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The Bomb in Terminal B
An interminable chatter permeated throughout the terminal. Robotic voices chanted from speakers all around. Countless bodies padded here and there on the carpet as conveyor belts quietly whisked still more travelers along. In an airport, peace is hard to come by.
I slouched back in my seat outside gate B32 and watched the horde of people marching. Game Boy batteries were dead; iPod was in the suitcase; book…I wasn’t in the mood for a book. I just slouched, statue still, and stared idly at the incomprehensible hubbub before me. Mom and Dad sat to my left, both engaged in magazines. My sister munched on a muffin to my right. With a sigh I laid my head back on the seat and closed my eyes. Only two hours till we get on the plane.
After several minutes, a subtle, nameless disturbance tickled me. Something in the ambiance was wrong. Conversations whispered of commotion. I opened my eyes and spun my head around, searching for the cause of alarm. Something across the hallway caught my attention. Garbed in airport uniform, a powerful looking man spoke into a radio. Over his shoulder, a rifle hung conspicuously.
My eyes narrowed. I turned to my parents, who were focused with equal intensity upon the armed man. “What’s going on?” I asked.
“I don’t know,” my mom replied.
I looked back across the hall and suddenly there were more men and more guns. Yellow tape was being stretched across the walkway, and an officer was pushing back onlookers. I stood up on my chair to get a better view. Over the heads of the gathering spectators, I could see a quarantined area bordered by caution tape and the scrutinizing, curious crowd. Personnel hovered about the scene, some jabbering on walkie-talkies to unseen authorities and all peering inwards. Squinting at the epicenter of the bedlam, I could just make out a figure squatting over a black bag. On the back of his vest, large, white capital letters read “BOMB SQUAD.”
A chill passed through me. Bomb?! For a moment I lost sight of the man and the crowd, the guns and terminal walls. With the appearance of two white words, fear grasped me by the neck and squeezed. Oh my god, there’s a bomb. S***, s***, s***, there’s a bomb! Any second there would be an explosion. A great fireball would rupture the floor and the ceiling with a thundering bellow, swallowing everyone in its way. Panes of glass would shatter, people would scream, no one would escape. I would see the flames just long enough for numbing fright to surge through me, and then I would die.
Or maybe it wouldn’t happen that fast. Maybe the burning, scorching fire wouldn’t slaughter me instantly like a helpless lamb. It would roar past me and set me ablaze. It would char my body, burn my clothes and my hair and leave me writhing on the floor. Shrapnel would lodge itself everywhere except my heart and my head, so I could squirm as death crept slowly nearer. I would roll and scream and slam my fists on whatever there was to hit, and then, when pain could be no greater, the agony would subside, consciousness would fade and I, a tortured mass of fire, would be gone.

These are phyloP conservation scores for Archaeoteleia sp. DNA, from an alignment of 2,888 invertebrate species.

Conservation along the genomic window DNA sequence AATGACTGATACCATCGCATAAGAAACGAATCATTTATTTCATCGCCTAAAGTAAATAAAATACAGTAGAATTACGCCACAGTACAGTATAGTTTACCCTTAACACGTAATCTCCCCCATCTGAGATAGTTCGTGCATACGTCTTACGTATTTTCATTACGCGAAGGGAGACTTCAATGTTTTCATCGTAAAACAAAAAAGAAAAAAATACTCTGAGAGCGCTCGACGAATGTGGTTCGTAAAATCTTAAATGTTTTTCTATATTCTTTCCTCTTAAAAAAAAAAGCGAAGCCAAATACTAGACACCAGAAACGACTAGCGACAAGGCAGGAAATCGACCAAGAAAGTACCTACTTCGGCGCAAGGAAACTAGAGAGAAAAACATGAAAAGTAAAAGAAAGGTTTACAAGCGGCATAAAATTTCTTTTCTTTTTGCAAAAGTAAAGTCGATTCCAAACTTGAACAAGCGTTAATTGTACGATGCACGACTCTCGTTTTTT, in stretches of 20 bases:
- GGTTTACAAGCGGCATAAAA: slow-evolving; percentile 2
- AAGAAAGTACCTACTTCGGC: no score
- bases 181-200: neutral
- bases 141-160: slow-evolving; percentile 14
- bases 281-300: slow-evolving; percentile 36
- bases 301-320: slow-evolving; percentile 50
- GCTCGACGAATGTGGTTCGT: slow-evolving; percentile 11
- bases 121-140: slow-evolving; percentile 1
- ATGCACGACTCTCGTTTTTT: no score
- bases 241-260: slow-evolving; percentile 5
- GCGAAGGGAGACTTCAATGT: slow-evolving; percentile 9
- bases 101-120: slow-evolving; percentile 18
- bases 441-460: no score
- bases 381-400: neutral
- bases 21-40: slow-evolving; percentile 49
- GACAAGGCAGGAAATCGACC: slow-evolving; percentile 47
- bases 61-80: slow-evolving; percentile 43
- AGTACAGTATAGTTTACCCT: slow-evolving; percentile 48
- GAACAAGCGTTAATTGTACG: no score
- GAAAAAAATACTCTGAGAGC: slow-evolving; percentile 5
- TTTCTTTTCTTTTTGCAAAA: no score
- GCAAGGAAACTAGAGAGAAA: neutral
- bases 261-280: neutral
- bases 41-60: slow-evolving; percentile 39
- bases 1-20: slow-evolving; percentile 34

Someone from behind bumped me, bringing me back to the yet un-obliterated airport. I refocused my sight on the bomb squad vest. The figure in the center stood up and conferred with a similarly appareled woman nearby. For several seconds the two chatted, then nodded and separated, both loudly giving commands to the loitering airport employees. The still workers quickly mobilized, and with the help of two of them, the man and woman officers delicately lifted the suitcase off the ground and rushed carefully out of sight.
The lingering bystanders murmured unintelligibly and gradually dispersed. Soon everyone was seated again. My sister was teeming with excitement; my parents were simply irked that our plane would undoubtedly be delayed. Thoughts of sudden death and horrifying destruction left me. Before long, conversation dwindled and we all assumed our former occupations—my parents their magazines, my sister her muffin, and me my mindless gazing. Boredom resettled. I laid back my head and shut my eyes again. From the speakers came a perfectly tranquil female voice: “We apologize, ladies and gentlemen, but due to a small disturbance in the airport, there will be a few travel delays. Once again we apologize sincerely.” I groaned. Great. Only four hours till we get on the plane.
Some time later a couple sat down behind me. They were discussing the incident.
“Yeah, apparently there was some sort of bomb scare here earlier,” said one.
“Really?” the other replied.
“I guess so. You saw the guy with the gun, right? Well I asked someone about it while you were in the bathroom. He said that about an hour ago a bag had been found with no one to claim it. They called in a bomb squad and everything.”
“Geez. False alarm?”
The first guy snickered. “Get this. They took the bag out onto the runway and they shot it. I guess someone thought that was a good idea. They place the bag out at the end of the tarmac and shoot at it a few times from a few hundred yards or something. Nothing happens so they walk out to take a look. Guess what they find.”
“What?” The question may as well have come from my own lips.
“Makeup. They walk out to the end of the runway and they find the bag with nothing in it but some bullets and a bunch of makeup.” The two shared a laugh. I stared forward, no longer listening to the conversation. I could see the explosion in detail. The bomb went off, the terminal was destroyed, and we all became ashes and smithereens. Funerals would be held and eulogies would be read and tears would be shed and lawsuits would be filed and my name would appear on a plaque of brass, the heading of which would spell, “Here are the names of those who perished, lest the world should ever forget.”
A great fan of irony, I had to smile.